Plane Answers: Fear of flying, aging aircraft and more on those ‘dings.’

Welcome to Gadling’s feature, Plane Answers, where our resident airline pilot, Kent Wien, answers your questions about everything from takeoff to touchdown and beyond. Have a question of your own? Ask away!

Brian asks:

I would like to know if I have the option of knowing what kind of plane I’m in and how old it is at the time of making my reservation?

Specific airplanes are usually chosen the night before a trip, so it’s impossible to know the age of your jet when you’re making your reservations. You can look up the average fleet age for each airline though.

I’m more concerned with the experience level of a cockpit crew than the age of the aircraft, but neither of these factors are published before your flight. Sometimes you just have to trust that the maintenance program and training at a given airline are adequate.

U.S. carriers are setting new safety records each year in what may end up being the safest decade of flying in the U.S. yet. and more specifically for the past six years, a period with very few new airplanes ordered.

David asks:

I travel often internationally on various airlines and I’ve noticed that on some carriers, there’s a ping or ding at intervals during the climb and sometimes also during the descent. I’d wondered whether it is the pilot’s way of notifying the cabin crew of the altitude cleared or that it is safe for them to move around––or is it something automatic to an aircraft engine system. I’m curious because sometimes the seatbelt sign is still on but you see flight attendants moving around; this is especially true on United long-hauls.
Each carrier is slightly different, but as I touched on in a previous post, these ‘dings’ are usually done during the climb and descent through 10,000 feet. This lets the flight attendants know that the sterile period, has ended.

The cockpit is considered ‘sterile’ below 10,000 feet, and unnecessary communications between the cockpit and the flight attendants or even between the pilots is discouraged.

Flight attendants are free to decide when it’s safe for them to begin their service. If we know of the potential for some significant turbulence ahead, the captain will advise the flight attendants that they should remain seated until we’re through that particular area.

Ashley asks:

I would just like to know if there is anything you could recommend to someone deathly afraid of flying. I’m going to Puerto Rico next month and I don’t do so well on planes. I hyper-ventilate on take-off and all throughout I constantly worry the plane will crash. Any advice would be great!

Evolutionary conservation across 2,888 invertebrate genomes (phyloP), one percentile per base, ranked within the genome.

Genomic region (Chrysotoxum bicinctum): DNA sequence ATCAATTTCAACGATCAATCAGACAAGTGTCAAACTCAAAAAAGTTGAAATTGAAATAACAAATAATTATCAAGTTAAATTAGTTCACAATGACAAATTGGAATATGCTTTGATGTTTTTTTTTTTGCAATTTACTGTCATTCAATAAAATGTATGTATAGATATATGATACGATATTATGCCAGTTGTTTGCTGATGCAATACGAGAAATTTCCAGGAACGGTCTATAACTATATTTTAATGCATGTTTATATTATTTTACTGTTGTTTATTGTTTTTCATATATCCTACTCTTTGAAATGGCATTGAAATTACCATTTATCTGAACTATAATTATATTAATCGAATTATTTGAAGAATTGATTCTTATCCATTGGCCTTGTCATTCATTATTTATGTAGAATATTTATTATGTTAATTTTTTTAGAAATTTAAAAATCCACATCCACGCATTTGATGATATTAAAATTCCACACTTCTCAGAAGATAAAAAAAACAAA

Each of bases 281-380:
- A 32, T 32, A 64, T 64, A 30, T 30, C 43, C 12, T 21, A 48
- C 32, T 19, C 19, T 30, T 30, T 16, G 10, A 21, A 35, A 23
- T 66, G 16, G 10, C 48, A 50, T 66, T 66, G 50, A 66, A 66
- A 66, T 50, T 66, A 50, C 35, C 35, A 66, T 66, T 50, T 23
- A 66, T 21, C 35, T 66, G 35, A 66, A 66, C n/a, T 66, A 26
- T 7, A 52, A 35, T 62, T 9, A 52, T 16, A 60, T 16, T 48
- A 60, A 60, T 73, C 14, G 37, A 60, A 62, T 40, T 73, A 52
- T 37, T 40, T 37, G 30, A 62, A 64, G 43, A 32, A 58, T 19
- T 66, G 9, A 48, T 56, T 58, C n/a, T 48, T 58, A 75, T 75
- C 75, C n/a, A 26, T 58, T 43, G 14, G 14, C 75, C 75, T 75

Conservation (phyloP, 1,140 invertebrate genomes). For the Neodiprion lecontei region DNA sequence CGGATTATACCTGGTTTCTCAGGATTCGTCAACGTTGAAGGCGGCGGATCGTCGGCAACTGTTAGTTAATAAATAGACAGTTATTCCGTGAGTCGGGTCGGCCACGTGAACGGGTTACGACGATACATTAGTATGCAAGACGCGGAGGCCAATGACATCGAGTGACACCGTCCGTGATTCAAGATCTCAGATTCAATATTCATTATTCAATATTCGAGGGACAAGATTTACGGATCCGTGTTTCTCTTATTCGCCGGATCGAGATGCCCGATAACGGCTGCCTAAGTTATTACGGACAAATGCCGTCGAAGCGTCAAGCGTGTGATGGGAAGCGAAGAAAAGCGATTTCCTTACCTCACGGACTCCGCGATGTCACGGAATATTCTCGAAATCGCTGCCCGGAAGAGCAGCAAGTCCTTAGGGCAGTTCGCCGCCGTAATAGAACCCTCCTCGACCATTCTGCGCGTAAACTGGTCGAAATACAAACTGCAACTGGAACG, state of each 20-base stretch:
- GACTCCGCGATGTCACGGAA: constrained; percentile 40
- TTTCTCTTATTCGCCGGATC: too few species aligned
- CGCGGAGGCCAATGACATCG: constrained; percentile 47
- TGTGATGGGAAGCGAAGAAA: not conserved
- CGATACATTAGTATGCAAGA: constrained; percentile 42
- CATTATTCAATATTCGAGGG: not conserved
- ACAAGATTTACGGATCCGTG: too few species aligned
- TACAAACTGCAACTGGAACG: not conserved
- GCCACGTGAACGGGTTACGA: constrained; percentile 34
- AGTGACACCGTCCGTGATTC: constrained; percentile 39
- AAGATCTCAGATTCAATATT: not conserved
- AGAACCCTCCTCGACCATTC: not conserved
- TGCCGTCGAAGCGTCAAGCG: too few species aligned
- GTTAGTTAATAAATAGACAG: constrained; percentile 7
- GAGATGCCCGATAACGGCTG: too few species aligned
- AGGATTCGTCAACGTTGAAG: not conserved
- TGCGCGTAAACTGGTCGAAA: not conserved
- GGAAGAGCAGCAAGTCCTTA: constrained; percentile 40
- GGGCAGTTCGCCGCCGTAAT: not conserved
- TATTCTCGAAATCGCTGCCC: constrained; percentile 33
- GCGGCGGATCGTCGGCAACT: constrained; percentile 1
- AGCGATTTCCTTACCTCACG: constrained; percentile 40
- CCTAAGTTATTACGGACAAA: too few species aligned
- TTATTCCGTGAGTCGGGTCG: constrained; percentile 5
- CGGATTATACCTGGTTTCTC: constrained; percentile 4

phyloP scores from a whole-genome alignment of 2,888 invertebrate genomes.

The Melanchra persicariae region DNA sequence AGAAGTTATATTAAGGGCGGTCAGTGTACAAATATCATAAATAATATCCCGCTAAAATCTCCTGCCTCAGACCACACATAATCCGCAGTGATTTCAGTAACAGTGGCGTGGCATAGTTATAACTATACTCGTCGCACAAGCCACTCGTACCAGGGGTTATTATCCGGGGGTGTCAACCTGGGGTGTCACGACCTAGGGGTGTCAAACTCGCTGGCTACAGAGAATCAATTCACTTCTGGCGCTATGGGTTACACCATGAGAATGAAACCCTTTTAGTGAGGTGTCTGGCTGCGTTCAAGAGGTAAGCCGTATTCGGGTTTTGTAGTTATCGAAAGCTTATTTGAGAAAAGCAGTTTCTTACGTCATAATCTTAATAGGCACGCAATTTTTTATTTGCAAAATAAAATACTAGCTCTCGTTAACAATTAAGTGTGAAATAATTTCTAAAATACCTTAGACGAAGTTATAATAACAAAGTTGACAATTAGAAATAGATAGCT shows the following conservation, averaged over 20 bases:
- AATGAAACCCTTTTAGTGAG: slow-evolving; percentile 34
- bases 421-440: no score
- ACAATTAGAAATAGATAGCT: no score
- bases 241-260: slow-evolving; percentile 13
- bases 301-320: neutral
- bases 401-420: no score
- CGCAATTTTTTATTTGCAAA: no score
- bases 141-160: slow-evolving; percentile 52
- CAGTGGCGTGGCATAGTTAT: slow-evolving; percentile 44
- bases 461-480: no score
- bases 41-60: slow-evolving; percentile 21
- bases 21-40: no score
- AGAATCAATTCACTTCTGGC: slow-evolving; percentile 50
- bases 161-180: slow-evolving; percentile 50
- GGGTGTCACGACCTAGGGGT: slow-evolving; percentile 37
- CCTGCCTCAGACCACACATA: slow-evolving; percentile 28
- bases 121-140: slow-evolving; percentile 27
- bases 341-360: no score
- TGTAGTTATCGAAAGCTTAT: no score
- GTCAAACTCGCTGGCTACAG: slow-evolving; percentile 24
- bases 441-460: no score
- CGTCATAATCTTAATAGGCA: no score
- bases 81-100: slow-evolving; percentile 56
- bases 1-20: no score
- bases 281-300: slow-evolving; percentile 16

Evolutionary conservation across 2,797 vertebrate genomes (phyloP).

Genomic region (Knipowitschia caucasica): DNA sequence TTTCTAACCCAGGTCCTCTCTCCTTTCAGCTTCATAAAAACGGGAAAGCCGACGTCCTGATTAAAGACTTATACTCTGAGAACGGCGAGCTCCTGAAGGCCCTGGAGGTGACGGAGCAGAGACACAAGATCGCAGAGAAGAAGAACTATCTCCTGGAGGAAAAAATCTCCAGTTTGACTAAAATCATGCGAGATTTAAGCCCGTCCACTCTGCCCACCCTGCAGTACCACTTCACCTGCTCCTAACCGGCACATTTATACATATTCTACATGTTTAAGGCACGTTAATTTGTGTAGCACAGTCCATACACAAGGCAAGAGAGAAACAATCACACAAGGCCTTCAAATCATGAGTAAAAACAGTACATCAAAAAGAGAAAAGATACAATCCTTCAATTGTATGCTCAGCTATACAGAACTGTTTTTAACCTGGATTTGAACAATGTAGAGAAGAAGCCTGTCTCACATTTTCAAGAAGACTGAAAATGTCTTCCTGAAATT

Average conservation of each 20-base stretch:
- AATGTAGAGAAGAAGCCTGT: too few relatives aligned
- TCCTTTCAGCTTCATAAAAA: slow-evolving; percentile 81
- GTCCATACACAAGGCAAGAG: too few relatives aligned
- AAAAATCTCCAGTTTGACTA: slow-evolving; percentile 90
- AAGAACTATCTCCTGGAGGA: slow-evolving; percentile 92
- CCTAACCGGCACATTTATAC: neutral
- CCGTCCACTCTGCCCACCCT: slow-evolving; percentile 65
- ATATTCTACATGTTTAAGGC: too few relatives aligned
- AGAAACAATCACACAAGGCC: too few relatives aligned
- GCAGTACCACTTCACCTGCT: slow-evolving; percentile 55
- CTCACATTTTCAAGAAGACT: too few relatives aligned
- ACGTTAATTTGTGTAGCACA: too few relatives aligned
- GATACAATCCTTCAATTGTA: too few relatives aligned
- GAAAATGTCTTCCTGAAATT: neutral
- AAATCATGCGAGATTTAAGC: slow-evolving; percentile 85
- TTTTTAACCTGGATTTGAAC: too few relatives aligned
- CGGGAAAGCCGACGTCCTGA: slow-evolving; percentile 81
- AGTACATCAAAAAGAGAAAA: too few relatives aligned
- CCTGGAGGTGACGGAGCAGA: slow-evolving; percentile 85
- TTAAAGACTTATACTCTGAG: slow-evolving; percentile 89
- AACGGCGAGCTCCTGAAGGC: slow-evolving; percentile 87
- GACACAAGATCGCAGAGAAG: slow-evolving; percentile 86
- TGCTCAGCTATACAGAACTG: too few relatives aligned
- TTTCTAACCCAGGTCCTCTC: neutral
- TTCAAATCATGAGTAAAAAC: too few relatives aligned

This is by far the most frequent question I’ve received on Plane Answers. I struggle with it every time, because while I can understand how scary air travel must seem to many passengers, I can’t get past the sheer statistics involved.

At my airline, we have over 2,500 departures every day. There are more than 10,000 departures in the U.S. daily. Airlines are reluctant to mention safety records, but there have been no fatalities in the past two years for domestic U.S. carriers.

A quick comparison to the more than 40,000 fatalities every year in automobiles might make you consider chartering a helicopter to get to the airport for your next trip.

I think much of the fear associated with flying comes from not being in control. If passengers could at least see out the front window while flying, I know they’d feel much more secure. Imagine how nerve racking it would be to sit in a taxicab with only a one square foot window to see out the side.

So when this question comes up, these numbers go through my mind. But I realize that all the statistics in the world won’t eliminate anxiety. So there are a couple of companies such as SOAR and the free service at that specialize in helping people overcome their fear of flying. I’ve mentioned these two in the past, although I don’t have any experience or feedback from any of the people who’ve participated in their courses. Anyone else out there who has some experience with fear of flying courses, let me know in the comments below what has helped you.

Do you have a question about something related to the pointy end of an airplane? Ask Kent and maybe he’ll use it for next Monday’s Plane Answers. Check out his other blog, Cockpit Chronicles and travel along with him at work.

What strange things have been found on planes?